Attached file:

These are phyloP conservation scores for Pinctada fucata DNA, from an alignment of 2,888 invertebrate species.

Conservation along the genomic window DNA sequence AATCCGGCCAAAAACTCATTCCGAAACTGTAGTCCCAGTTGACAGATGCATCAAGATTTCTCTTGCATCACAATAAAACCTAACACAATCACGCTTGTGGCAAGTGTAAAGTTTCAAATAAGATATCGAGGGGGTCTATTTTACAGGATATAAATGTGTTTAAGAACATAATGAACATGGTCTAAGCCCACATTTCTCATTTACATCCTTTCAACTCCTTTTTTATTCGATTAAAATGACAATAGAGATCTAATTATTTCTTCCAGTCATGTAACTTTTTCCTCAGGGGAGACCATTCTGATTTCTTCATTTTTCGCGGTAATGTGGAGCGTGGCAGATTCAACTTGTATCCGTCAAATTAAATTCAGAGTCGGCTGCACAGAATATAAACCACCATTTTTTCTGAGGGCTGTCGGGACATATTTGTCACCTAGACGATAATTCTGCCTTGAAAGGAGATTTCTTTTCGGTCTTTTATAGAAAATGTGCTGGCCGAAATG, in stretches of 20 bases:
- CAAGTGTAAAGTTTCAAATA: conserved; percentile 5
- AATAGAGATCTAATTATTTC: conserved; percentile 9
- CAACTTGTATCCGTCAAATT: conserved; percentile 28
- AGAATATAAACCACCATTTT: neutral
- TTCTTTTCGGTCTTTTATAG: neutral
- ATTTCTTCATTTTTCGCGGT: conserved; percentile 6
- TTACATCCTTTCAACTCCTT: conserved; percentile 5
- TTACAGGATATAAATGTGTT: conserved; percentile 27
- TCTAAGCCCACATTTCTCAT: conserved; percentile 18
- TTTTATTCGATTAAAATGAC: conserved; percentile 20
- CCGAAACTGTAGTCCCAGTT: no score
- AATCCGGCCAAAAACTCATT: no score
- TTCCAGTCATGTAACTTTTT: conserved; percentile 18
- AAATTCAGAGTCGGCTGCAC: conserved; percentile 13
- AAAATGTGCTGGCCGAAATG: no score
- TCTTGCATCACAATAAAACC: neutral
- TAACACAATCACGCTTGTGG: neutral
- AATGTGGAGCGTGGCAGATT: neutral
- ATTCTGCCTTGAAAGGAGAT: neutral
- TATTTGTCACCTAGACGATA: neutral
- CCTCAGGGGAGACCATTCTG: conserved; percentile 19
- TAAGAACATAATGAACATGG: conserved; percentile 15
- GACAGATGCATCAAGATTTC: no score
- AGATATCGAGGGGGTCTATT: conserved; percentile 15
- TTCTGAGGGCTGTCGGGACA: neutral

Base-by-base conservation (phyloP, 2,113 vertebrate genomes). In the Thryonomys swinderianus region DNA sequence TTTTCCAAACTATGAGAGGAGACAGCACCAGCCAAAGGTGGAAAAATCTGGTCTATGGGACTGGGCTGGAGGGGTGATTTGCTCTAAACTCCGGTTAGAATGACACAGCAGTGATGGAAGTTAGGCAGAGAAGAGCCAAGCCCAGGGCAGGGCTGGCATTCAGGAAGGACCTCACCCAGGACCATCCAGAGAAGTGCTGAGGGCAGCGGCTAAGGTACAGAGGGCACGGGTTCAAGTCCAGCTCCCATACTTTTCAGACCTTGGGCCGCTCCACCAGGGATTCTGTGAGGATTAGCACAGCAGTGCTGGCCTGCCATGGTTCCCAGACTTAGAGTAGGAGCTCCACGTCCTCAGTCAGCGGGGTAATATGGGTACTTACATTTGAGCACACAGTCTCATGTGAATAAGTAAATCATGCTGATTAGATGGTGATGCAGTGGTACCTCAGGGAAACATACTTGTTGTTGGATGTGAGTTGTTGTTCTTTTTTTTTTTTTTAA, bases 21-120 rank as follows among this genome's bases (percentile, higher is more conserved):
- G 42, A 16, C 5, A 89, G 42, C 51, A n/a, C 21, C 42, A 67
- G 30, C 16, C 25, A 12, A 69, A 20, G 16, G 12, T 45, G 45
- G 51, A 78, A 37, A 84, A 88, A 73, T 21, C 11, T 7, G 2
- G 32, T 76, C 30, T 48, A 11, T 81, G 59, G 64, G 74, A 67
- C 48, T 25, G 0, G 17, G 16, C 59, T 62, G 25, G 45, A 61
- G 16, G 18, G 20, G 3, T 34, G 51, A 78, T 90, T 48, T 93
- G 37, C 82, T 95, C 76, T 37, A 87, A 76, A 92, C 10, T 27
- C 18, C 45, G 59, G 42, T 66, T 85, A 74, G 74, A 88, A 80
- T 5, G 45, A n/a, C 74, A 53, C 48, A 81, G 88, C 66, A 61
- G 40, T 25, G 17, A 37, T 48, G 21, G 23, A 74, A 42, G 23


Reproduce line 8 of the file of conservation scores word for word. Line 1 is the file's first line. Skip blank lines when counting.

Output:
- ATTTCTTCATTTTTCGCGGT: conserved; percentile 6